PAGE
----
Lymphocytic thyroiditis on histology correlates with serum thyroglobulin autoantibodies in patients with papillary thyroid carcinoma: Impact on detection of serum thyroglobulin

  • Latrofa F
  • Ricci D
  • Montanelli L
 et al. 
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Abstract

Context: Serum thyroglobulin (Tg), the marker of residual tumor in papillary thyroid carcinoma, can be underestimated in patients with Tg autoantibodies (TgAb). TgAb are due to a coexistent lymphocytic thyroiditis (LT) or the papillary thyroid carcinoma per se. TgAb assays are highly discordant. Design: We evaluated 141 patients with a clinical diagnosis of nodular thyroid disease, 32 of Hashimoto's thyroiditis, and four of Graves' disease, who underwent total thyroidectomy for an associated papillary thyroid carcinoma. Patients were classified as papillary thyroid carcinoma-lymphocytic thyroiditis (PTC-T) and papillary thyroid carcinoma (PTC) according to the presence or absence of LT on histology. Tg was measured before thyroid remnant ablation, when it is expectedly detectable, by an immunometric assay (IMA) and TgAb by three noncompetitive IMA and three competitive radioimmunoassays (RIA). The number of lymphocytes was compared with TgAb concentration. Results: Seventy-two of 177 patients (40.7%) were classified as PTC-T and 105 (59.3%) as PTC. Although the tumor stage was similar in the two groups, Tg was undetectable in more PTC-T (37 of 72) than PTC (12 of 105) (P < 0.01), and Tg values were lower in the former (0; 0-4.7 ng/ml) (median; 25th to 75th percentiles) than in the latter group (9.7; 2.7-24.2) (P < 0.01). Accordingly, the percent of positive TgAb by the six assays resulted in higher PTC-T (29.2-50.0%) than PTC (1.9-6.7%) (P < 0.01). Among 49 patients with undetectable Tg, TgAb were more frequently positive by IMA (57.1-63.3%) than RIA (30.6-42.9%). The number of lymphocytes correlated with TgAb concentration in all six assays (0.34 < Rho < 0.46) (all P < 0.01). Conclusions: In papillary thyroid carcinoma, LT on histology must be carefully searched for because it is frequently associated with TgAb and therefore mistakenly low or undetectable Tg. TgAb can be missed by some assays. In absence of LT, TgAb are rare.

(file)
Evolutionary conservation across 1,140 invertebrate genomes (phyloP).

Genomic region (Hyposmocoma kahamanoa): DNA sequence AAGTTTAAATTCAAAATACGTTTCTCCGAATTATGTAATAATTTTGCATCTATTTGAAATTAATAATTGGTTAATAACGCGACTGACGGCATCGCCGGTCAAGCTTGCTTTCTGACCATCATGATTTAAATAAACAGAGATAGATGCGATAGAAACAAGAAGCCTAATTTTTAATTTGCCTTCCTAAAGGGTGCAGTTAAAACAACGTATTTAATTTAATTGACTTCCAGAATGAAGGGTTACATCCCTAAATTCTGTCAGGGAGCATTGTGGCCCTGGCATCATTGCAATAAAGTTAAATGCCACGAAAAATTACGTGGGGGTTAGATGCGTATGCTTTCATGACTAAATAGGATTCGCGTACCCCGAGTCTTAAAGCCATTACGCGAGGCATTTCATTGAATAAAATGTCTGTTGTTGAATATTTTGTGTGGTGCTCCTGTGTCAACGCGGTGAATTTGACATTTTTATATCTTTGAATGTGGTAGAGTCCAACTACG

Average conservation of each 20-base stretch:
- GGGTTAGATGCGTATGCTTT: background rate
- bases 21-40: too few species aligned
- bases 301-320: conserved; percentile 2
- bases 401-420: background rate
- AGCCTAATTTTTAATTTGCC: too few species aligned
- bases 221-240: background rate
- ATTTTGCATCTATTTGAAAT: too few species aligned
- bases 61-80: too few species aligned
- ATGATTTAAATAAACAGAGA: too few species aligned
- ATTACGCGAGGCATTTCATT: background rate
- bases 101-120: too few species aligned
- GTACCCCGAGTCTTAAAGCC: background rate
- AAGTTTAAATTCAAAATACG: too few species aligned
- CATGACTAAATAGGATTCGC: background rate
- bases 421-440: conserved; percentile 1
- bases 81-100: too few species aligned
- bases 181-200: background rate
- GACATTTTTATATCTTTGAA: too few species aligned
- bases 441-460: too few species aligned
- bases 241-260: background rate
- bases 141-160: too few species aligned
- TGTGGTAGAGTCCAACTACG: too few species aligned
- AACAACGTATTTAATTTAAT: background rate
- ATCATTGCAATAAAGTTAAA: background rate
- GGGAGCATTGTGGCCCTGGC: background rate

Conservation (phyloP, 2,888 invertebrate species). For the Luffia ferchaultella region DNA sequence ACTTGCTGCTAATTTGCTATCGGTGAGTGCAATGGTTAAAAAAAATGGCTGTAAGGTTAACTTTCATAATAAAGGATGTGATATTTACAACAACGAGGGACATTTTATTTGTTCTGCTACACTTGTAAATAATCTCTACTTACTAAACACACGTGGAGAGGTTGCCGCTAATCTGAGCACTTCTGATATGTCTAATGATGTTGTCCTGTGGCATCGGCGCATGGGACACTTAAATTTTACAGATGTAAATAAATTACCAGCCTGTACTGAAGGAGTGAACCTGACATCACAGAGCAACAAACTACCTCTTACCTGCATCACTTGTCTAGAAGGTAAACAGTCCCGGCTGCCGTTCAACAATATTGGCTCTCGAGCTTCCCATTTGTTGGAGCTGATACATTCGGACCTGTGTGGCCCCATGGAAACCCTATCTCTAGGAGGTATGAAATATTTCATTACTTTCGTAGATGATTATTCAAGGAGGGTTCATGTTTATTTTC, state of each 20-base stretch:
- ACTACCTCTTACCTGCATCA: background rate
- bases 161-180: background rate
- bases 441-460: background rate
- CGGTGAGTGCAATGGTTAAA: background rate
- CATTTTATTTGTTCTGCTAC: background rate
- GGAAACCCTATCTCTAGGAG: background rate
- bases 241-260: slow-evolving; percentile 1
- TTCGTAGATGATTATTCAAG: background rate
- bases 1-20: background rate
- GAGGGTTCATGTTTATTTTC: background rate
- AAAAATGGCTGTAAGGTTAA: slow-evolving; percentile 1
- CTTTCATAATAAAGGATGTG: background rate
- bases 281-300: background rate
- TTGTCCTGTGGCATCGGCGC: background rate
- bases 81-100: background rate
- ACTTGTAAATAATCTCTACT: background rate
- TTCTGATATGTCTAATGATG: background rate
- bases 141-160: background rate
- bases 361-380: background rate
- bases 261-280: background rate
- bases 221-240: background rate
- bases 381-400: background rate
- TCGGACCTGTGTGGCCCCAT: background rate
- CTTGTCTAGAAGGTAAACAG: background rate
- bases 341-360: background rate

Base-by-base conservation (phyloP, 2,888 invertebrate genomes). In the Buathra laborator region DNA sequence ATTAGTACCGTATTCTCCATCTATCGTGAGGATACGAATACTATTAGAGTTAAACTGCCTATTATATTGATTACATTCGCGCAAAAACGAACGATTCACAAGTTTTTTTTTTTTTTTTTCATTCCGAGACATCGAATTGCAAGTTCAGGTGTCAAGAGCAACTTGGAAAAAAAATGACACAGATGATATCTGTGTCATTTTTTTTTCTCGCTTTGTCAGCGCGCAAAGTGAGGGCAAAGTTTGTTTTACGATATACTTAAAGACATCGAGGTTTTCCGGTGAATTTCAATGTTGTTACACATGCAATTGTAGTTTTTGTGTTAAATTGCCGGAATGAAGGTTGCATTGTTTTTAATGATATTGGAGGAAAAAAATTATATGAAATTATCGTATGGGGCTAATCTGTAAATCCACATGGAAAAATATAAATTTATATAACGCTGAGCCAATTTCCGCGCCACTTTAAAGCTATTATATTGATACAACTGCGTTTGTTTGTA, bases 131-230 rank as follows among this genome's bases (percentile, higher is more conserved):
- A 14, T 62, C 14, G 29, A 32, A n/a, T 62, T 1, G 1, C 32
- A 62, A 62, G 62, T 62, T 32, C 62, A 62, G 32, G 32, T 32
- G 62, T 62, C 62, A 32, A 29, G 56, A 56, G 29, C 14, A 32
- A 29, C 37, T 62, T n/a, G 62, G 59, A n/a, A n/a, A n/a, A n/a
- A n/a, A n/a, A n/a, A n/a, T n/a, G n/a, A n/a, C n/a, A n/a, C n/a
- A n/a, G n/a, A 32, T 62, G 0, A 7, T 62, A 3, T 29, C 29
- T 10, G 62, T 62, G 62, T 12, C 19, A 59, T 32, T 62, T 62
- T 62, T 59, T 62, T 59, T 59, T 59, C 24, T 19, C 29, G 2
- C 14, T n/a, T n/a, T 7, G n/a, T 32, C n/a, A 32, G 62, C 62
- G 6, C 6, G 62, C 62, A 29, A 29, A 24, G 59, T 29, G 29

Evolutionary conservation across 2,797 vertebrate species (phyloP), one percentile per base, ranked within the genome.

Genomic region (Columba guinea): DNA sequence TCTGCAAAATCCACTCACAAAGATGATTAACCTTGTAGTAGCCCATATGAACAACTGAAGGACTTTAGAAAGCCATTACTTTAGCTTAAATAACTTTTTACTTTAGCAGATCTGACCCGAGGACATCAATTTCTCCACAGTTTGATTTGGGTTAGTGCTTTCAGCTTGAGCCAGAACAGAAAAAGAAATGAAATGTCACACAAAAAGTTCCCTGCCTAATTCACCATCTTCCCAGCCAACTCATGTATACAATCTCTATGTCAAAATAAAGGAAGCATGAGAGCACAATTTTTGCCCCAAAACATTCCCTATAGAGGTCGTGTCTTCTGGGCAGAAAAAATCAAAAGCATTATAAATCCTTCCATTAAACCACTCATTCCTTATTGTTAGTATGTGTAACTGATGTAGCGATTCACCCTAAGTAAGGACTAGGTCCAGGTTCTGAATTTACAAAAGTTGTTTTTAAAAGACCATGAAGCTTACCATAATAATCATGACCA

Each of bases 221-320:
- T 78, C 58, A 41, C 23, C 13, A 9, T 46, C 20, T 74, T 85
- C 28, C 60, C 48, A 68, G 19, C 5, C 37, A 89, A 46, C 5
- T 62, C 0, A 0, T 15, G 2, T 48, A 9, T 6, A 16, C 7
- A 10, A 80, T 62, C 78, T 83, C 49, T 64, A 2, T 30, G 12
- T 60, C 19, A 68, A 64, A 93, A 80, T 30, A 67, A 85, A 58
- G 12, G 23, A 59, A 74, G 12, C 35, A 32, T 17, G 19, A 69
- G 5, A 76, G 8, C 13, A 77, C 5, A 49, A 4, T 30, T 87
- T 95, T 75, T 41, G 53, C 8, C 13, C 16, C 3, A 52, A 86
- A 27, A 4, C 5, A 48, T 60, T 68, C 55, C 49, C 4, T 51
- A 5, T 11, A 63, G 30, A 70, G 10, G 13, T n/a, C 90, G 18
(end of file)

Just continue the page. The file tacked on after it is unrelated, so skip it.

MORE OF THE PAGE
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Authors

  • Paolo PiaggiNational Institute of Diabetes and Digestive and Kidney Diseases

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  • Francesco Latrofa

  • Debora Ricci

  • Lucia Montanelli

  • Roberto Rocchi

  • Eleonora Sisti

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